evitable hardships of a service in which neither man 
nor beast is ever spared, such is the high spirit of the 


Arm that there is never any difficulty in obtaining 
willing soldiers, it being understood, in a conscripted 
army, that they must all serve in some branch. Officers 
and men ride well, and in June, 1866, both regimenta.1 
and brigade commanders were excellent, although the 
qualities necessary for a leader of higher command 
were not often shown in the campaign in Bohemia. 

Colonel Pulz was forty-three years of age, and 
Bajanovics five years older. Both had served with 
distinction in the Hungarian War of 1848-49, and in 
the Italian Campaign of 1859. Captain Baron Bech- 
toldsheim was thirty-two years of age. His astound- 
ing feat was not appreciated in Austria till Major 
Corsi, of the Italian staff, some years afterwards wrote 
his account of the war. Then, in 1870, Baron Bech- 
toldsheim received the much-prized order of Maria 

The fact of the Italian infantry having been armed 
with rifles (muzzle loaders, and not smooth bores), 
did not materially affect the question of the relative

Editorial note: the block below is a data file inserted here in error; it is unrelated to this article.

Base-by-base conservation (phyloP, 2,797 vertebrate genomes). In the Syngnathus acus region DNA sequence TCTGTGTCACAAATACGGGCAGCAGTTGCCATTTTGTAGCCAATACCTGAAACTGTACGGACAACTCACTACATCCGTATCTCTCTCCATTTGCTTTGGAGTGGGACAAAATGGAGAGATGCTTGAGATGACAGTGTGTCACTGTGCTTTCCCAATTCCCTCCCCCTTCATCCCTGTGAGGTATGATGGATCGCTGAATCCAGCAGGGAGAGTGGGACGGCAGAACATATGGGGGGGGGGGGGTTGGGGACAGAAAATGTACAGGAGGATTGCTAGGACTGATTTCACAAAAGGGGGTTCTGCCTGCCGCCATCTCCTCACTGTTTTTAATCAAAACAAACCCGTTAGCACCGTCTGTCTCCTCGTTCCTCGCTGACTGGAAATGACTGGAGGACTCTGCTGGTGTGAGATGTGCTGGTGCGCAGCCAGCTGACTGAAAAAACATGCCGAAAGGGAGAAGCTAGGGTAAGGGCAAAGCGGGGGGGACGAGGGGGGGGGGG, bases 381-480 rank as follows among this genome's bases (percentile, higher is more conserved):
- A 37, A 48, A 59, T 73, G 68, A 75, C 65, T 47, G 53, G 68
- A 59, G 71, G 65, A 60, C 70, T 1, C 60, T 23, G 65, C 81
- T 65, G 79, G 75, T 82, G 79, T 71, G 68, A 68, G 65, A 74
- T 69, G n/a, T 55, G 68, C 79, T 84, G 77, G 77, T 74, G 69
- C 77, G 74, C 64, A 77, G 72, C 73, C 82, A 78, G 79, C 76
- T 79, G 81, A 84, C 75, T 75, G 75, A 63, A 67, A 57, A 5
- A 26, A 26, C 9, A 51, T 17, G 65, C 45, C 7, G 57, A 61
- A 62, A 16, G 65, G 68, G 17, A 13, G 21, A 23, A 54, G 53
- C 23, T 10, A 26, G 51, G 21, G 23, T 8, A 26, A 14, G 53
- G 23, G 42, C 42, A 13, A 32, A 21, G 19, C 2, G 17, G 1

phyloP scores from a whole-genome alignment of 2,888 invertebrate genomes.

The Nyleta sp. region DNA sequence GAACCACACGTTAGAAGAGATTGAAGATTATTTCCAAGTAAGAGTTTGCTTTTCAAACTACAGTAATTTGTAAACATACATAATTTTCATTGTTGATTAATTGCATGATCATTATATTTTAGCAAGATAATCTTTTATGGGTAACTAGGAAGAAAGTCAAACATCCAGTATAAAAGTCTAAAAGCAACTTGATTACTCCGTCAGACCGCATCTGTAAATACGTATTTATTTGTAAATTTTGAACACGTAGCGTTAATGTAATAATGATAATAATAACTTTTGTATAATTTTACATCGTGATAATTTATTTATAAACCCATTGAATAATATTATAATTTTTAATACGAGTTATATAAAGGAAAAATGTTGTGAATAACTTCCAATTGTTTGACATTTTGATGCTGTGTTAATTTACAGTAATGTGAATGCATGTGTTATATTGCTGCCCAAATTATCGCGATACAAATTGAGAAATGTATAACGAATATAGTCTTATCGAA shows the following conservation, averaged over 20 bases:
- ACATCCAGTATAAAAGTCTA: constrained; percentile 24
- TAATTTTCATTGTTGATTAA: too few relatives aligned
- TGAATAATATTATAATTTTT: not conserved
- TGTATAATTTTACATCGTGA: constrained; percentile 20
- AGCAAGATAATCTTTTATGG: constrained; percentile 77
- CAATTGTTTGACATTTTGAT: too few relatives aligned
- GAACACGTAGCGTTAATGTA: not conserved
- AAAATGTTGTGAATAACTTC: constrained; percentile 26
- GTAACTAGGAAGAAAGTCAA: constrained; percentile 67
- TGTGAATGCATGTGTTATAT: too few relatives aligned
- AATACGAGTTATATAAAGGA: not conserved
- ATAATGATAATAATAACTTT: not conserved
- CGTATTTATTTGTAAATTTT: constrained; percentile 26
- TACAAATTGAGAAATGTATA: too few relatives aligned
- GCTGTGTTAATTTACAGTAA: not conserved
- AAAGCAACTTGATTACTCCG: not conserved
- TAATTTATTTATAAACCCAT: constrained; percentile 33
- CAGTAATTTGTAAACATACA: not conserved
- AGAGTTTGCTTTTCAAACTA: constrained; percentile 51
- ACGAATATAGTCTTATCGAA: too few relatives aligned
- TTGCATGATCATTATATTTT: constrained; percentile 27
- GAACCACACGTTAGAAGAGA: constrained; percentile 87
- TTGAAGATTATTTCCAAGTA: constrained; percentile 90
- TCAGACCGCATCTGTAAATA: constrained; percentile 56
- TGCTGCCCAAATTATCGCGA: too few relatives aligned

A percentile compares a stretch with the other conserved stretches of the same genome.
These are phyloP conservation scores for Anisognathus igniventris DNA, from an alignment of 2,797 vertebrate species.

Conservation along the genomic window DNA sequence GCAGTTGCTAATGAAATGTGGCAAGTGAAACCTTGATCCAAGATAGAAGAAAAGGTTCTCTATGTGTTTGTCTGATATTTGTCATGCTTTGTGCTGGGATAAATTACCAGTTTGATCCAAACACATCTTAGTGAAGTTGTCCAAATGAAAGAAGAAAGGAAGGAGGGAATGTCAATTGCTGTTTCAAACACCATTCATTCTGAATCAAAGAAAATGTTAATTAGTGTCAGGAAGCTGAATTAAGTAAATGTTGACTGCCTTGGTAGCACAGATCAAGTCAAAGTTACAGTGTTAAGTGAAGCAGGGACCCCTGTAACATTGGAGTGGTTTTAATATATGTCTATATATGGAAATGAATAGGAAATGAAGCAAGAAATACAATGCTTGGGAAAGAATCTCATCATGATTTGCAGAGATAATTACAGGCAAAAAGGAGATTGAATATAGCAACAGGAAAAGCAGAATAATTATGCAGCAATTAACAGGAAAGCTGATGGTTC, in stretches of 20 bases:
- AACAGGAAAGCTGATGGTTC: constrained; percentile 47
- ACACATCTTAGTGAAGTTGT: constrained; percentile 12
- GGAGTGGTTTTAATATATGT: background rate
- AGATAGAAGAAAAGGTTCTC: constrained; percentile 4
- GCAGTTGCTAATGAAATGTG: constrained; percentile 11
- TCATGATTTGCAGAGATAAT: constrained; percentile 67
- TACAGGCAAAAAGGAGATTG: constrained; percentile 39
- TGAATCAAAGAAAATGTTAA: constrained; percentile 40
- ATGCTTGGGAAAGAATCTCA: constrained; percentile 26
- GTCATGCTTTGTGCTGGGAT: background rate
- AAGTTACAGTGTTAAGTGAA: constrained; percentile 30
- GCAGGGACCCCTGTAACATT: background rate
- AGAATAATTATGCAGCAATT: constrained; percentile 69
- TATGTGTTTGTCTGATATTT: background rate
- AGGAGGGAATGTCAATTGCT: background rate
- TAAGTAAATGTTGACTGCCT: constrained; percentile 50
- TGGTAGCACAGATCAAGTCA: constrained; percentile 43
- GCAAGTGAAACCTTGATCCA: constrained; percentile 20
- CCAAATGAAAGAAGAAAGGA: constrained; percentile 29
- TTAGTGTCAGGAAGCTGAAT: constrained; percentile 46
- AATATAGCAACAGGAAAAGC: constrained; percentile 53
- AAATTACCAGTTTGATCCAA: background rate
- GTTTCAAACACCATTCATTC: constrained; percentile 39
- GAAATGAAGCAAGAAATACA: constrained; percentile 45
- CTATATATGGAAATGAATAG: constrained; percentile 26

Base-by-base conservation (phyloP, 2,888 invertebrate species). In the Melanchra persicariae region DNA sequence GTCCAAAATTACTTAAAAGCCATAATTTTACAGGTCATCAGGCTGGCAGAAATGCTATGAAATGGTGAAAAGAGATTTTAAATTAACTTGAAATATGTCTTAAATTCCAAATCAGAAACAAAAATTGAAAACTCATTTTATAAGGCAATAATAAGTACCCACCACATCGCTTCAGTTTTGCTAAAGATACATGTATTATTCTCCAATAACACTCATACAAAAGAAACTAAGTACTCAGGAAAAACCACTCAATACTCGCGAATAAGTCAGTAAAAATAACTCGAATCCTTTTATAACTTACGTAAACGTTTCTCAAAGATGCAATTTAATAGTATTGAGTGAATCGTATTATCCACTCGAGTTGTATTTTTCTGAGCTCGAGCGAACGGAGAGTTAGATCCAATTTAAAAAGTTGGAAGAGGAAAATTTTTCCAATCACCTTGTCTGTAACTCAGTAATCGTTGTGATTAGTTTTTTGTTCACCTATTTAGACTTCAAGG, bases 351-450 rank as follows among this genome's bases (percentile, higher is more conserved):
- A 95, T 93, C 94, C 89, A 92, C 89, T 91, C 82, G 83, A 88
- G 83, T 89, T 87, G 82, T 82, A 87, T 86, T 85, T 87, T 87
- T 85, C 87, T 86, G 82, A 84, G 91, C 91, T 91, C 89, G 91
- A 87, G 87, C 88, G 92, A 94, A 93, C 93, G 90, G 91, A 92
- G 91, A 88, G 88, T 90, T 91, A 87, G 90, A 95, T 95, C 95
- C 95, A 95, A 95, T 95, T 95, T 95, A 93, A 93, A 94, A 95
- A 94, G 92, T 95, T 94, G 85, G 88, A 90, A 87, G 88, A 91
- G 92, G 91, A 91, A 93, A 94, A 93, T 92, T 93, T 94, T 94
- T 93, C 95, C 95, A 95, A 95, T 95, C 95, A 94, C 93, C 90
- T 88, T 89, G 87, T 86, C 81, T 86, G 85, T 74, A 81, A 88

power of the two Arms, as, on account of the cultiva- 
tion, it was seldom possible to see more than 100 yards. 

The Austrian Commander-in-chief, having changed 
his plans during the night, sent orders to General 
Pulz to maintain a passive attitude all day. Had 
this order been received before Pulz attacked, the 
6th and 7th Italian divisions might easily have 
advanced, but, fortunately for the Archduke, the officer 
carrying the orders arrived at Ganfardine a few 
minutes after Pulz's advance had been begun. This 
delay enabled a determined leader, imbued with the 
true spirit of cavalry, to so employ his devoted 
squadrons that for fourteen hours they prevented the 
advance of an Army Corps. 



No. IX. 


2,rci yuly^ 1866. 


No. IX. 
BENATEK, ird July, 1866.